Snow Shovelling 101 by Dr. Stephanie Harris
Today is the first day where it actually started to feel like winter. The temperature has dropped significantly and snow is beginning to accumulate on the ground. With the accumulation of snow undoubtedly comes an increase of calls from patients who have injured themselves shovelling. As difficult as shovelling snow can be, if done properly the majority of injuries would be avoided!! So I thought I would share the tips I give my patients with you on how to properly shovel snow and help avoid the dreaded shovelling injuries.
- Don’t let the snow pile up:
- Pick the right shovel: use a lightweight pusher-type shovel that will allow you to push instead of lift. As well, choose a shovel that is a proper height for you.
- Avoid lifting and bending: When lifting the snow, keep the shovel in front of you at all times, and discard the snow in front of you, not to the side or behind you (this will ensure that you don’t bend and twist).
- When possible, push don’t throw: push the snow rather than picking it up and throwing it. This will help you limit your lifting.
- Always bend your knees: use your knees and legs and bend through your hips while keeping your low back in a neutral position.
- Warm up: before tackling any strenuous activity (yes, shovelling is strenuous!), spend 10 to 15 minutes warming up. This can involve walking on the spot, jumping jacks, and light stretching.
- Take breaks: if you feel tired or short of breath, stop and take a break. If you feel chest pain or low back pain, stop immediately. If your back pain is severe or persists for more than a day after shovelling, see a chiropractor. If you have chest pain that is severe, see a medical doctor immediately.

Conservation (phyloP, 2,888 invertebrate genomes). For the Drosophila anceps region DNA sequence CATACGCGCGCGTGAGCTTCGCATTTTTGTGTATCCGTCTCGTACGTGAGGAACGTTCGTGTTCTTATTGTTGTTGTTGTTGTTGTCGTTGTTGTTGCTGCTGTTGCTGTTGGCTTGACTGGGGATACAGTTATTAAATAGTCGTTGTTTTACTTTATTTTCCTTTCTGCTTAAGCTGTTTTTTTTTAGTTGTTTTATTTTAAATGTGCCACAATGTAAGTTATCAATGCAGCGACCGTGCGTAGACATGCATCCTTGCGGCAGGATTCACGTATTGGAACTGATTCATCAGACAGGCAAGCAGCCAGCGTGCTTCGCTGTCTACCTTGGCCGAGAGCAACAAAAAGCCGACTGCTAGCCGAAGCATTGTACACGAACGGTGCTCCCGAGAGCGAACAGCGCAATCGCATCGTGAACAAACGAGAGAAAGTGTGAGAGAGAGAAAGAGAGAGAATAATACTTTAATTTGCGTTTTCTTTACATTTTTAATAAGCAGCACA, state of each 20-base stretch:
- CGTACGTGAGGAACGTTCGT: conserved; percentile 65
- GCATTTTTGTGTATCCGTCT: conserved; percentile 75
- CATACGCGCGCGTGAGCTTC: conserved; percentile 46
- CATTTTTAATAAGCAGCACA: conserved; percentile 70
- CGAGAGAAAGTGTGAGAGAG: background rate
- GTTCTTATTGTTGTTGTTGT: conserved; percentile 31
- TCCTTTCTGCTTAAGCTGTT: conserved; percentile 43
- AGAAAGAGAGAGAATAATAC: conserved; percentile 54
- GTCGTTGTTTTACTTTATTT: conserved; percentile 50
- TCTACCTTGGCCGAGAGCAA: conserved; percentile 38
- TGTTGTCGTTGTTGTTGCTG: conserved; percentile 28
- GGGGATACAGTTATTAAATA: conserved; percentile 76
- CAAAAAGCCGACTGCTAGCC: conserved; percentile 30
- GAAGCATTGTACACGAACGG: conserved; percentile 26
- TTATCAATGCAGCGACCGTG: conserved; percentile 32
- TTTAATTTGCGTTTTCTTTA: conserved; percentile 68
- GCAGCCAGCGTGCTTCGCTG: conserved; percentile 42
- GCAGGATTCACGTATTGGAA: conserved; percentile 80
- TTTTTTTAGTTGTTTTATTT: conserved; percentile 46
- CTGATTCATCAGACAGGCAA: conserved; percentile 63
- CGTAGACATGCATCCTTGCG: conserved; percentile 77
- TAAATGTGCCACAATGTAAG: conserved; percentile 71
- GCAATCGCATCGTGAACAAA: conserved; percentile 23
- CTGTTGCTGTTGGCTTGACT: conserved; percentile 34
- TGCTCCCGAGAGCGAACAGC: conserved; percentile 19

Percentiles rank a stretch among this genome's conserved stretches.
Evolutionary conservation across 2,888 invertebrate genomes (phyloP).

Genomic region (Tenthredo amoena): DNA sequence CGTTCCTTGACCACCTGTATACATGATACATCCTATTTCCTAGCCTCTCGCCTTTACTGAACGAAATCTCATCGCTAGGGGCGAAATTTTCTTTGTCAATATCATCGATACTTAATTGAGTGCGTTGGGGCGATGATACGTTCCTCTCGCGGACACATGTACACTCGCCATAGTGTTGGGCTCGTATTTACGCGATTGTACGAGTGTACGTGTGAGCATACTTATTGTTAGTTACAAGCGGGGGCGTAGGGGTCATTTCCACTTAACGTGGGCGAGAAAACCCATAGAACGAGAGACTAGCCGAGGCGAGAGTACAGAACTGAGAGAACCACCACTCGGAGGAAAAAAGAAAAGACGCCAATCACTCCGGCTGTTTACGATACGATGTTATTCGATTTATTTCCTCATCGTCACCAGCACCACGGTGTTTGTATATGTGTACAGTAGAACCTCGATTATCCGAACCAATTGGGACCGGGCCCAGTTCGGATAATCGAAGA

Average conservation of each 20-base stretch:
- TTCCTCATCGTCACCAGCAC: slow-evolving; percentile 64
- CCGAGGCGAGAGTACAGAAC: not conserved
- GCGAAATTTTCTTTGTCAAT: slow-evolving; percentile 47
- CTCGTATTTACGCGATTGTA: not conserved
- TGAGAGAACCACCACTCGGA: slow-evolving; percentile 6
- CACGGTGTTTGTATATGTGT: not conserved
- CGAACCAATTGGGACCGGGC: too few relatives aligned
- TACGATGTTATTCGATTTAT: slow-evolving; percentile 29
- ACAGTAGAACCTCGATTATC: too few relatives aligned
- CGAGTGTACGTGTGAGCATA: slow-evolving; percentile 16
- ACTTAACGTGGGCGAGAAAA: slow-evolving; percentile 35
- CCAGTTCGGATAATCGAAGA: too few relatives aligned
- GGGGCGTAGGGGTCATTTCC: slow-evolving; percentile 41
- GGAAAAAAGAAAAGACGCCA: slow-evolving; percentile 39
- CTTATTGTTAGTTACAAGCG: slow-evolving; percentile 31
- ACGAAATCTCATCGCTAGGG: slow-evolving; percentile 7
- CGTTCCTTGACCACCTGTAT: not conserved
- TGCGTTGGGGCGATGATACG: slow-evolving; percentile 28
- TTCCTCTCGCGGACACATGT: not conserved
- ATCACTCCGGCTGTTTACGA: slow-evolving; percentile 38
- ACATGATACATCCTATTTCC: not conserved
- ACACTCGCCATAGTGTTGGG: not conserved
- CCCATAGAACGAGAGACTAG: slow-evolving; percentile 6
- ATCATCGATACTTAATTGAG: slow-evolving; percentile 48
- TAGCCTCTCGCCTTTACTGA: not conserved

- Dress appropriately for the weather: layering your clothing will keep your muscles warm, which will help prevent injuries.
- Stay hydrated: don’t be fooled by the cold temperature outside, drink water before, during, and after any winter sports (including shovelling snow!)
- Avoid it: If you can afford it, pay someone to do it for you!
If the weather report calls for several days of snow, prepare ahead. Frequent shovelling will allow you to move smaller amounts of snow more often, but never letting the snow get out of hand.
Concussions in sports…get informed!
Every era of sports has had different issues to deal with…it’s no secret that we are currently struggling through the era of concussions. While I am confident that adjustments will be made to protect our modern day athletes, until then it’s vital to become more informed!
One thing that’s for sure is athletes at all levels are bigger, stronger, faster and more skilled than they have ever been…and rule changes in sports have enhanced their abilities to show off these remarkable skill sets.
Working with athletes and dealing with parents of athletes means I am constantly asked the following questions: What is a concussion? How do you know if you have a concussion? Do I have a concussion? What do I do about a concussion? Etc….
I recently came across this very informative video overview put together by Dr. Mike Evans: “Concussions 101″ http://www.youtube.com/watch?v=zCCD52Pty4A
I suggest you take the 5 minutes and watch it! Hats off to Dr. Evans for putting it together so nicely!
To all those parents out there: get your kids to watch it too because symptoms are often difficult to detect from the outside in.
Finally, if you think you or your child has been concussed, consult a health care professional!!
Stay Healthy, Stay Active, and most importantly Keep Smiling